|Despite the hype, nobody is beating Nvidia in AI|
Written by Dave Gershgorn
October 02, 2017
NVIDIA CEO Jen-Hsun Huang shows NEW HGX with TESLA V100 VERSA GPU CLOUD COMPUTING as he talks about AI and gaming during the Computex Taipei exhibition at the world trade center in Taipei, Taiwan, Tuesday, May 30, 2017. (AP Photo/Chiang Ying-ying)
AI market in hand. (AP Photo/Chiang Ying-ying)
You have to wonder whether Nvidia is going to get sick of winning all the time.
The company’s stock price is up to $178—69% more than this time last year. Nvidia is riding high on its core technology, the graphics processing unit used in the machine-learning that powers the algorithms of Facebook and Google; partnerships with nearly every company keen on building self-driving cars; and freshly announced hardware deals with three of China’s biggest internet companies. Investors say this isn’t even the top for Nvidia: William Stein at SunTrust Robinson Humphrey predicts Nvidia’s revenue from selling server-grade GPUs to internet companies, which doubled last year, will continue to increase 61% annually until 2020.
Nvidia will likely see competition in the near future. At least 15 public companies and startups are looking to capture the market for a “second wave” of AI chips, which promise faster performance with decreased energy consumption, according to James Wang of investment firm ARK. Nvidia’s GPUs were originally developed to speed up graphics for gaming; the company then pivoted to machine learning. Competitors’ chips, however, are being custom-built for the purpose.
The most well-known of these next-generation chips is Google’s Tensor Processing Unit (TPU), which the company claims is 15-30 times faster than others’ central processing units (CPUs) and GPUs. Google explicitly mentioned performance improvements over Nvidia’s tech; Nvidia says the underlying tests were conducted on Nvidia’s old hardware. Either way, Google is now offering customers the option to rent use of TPUs through its cloud.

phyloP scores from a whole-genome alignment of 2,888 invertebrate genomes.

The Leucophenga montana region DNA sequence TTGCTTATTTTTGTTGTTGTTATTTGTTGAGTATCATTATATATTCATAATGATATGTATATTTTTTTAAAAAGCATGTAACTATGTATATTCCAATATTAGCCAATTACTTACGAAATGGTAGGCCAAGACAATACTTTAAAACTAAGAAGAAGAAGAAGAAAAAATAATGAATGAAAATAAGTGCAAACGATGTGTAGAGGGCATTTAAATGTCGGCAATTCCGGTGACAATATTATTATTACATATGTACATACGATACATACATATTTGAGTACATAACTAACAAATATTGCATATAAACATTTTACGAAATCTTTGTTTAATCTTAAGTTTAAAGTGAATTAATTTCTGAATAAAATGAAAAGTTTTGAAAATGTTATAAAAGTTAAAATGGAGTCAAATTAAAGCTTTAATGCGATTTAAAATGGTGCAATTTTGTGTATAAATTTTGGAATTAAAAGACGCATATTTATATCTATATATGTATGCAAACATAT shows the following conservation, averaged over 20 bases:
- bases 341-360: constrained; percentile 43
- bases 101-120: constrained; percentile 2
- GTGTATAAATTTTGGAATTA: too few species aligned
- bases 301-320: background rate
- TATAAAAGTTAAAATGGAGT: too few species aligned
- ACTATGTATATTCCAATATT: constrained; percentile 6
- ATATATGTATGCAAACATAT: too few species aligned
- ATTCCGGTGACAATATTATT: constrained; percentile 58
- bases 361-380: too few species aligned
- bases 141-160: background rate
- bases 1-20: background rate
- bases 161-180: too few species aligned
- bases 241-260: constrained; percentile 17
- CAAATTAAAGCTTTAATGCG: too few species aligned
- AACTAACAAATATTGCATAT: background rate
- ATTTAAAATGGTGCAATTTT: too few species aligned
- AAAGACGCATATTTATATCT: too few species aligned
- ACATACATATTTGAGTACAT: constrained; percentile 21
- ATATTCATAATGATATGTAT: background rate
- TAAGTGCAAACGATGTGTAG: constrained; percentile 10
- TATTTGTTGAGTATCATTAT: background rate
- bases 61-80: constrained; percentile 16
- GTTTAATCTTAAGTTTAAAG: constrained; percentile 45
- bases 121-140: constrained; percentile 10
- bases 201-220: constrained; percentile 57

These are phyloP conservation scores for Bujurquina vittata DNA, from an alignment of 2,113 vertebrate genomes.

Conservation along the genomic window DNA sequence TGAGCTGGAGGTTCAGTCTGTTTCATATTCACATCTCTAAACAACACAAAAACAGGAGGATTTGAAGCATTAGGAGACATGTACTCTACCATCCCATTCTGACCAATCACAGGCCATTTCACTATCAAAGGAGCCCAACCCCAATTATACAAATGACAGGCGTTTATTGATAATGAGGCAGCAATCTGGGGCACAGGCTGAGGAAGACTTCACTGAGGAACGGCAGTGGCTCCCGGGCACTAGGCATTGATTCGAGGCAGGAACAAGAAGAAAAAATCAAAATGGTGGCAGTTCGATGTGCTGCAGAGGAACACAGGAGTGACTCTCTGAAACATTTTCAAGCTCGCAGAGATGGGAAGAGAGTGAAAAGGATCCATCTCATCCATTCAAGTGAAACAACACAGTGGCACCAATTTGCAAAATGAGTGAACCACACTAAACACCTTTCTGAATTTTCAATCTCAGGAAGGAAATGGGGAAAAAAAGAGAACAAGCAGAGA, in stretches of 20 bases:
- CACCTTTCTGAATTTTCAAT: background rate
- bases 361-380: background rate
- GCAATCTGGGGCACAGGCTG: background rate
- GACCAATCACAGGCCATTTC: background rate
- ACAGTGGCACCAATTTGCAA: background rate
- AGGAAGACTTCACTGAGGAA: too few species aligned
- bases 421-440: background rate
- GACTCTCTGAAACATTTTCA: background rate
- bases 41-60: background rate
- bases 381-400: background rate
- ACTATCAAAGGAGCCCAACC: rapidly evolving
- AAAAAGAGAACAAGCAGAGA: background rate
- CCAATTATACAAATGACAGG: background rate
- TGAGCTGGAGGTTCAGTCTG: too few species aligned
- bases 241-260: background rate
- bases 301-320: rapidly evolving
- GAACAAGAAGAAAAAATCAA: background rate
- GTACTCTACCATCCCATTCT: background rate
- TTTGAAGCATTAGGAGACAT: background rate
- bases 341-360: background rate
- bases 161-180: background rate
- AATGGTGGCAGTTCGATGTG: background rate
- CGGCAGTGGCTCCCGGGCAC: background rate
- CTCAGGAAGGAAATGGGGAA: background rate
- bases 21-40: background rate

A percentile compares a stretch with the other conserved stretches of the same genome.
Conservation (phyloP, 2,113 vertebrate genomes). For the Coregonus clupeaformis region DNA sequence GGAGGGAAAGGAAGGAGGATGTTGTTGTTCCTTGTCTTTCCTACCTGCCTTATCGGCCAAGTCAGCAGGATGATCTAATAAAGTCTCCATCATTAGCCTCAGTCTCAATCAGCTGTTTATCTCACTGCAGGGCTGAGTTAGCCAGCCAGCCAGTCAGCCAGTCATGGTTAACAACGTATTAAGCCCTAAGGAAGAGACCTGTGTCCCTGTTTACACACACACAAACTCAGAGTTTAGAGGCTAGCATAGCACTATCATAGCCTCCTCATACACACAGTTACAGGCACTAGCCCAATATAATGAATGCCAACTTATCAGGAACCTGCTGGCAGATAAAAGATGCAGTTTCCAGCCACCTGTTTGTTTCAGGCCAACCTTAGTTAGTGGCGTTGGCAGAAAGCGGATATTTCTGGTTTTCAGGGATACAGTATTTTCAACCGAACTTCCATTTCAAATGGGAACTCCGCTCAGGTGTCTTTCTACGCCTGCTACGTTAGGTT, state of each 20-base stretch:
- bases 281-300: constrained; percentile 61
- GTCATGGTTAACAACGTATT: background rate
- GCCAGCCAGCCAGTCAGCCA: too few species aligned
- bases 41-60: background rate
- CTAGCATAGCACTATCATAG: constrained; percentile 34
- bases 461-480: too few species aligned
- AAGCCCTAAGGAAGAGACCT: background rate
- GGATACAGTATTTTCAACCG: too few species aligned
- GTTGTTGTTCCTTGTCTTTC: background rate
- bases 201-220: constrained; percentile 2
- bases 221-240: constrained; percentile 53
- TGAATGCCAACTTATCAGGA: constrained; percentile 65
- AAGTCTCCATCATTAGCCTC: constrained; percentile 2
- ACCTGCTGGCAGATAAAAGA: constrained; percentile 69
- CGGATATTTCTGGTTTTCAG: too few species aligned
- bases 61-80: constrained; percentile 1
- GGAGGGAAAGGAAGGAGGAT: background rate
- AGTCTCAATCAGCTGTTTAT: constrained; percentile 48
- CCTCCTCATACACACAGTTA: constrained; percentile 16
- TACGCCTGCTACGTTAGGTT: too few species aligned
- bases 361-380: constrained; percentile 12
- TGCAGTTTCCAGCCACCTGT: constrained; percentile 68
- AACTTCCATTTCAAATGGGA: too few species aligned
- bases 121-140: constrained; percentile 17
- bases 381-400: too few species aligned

Intel, the CPU maker recently on a shopping spree for AI hardware startups—it bought Nervana Systems in 2016 and Mobileye in March 2017—also poses a threat. The company says it will release a new set of chips called Lake Crest later in 2017 specifically focused on AI, incorporating the technology it acquired through Nervana Systems. Intel is also hedging its bets by investing in neuromorphic computing, which uses chips that don’t rely on traditional microprocessor architecture but instead try to mimic neurons in the brain.
ARK predicts Nvidia will keep its technology ahead of the competition. Even disregarding the market advantage of capturing a strong initial customer base, Wang notes that the company is also continuing to increase the efficiency of GPU architecture at a rate fast enough to be competitive with new challengers. Nvidia has improved the efficiency of its GPU chips about 10x over the past four years.
Nvidia has also been investing since the mid-aughts in research to optimize how machine-learning frameworks, the software used to build AI programs, interact with the hardware, critical to ensuring efficiency. It currently supports every major machine-learning framework; Intel supports four, AMD supports two, Qualcomm supports two, and Google supports only Google’s.
Since GPUs aren’t specifically built for machine learning, they can also pull double-duty in a datacenter as video- or image-processing hardware. TPUs are custom-built for AI only, which means they’re inefficient at tasks like transcoding video into different qualities or formats. Nvidia CEO Jen-Hsun Huang told investors in August that “a GPU is basically a TPU that does a lot more,” since many social networks are promoting video on their platforms.
“Until TPUs demonstrate an unambiguous lead over GPUs in independent tests, Nvidia should continue to dominate the deep-learning data center.” Wang writes, noting that AI chips for smaller devices outside of the datacenter are still ripe for startups to disrupt.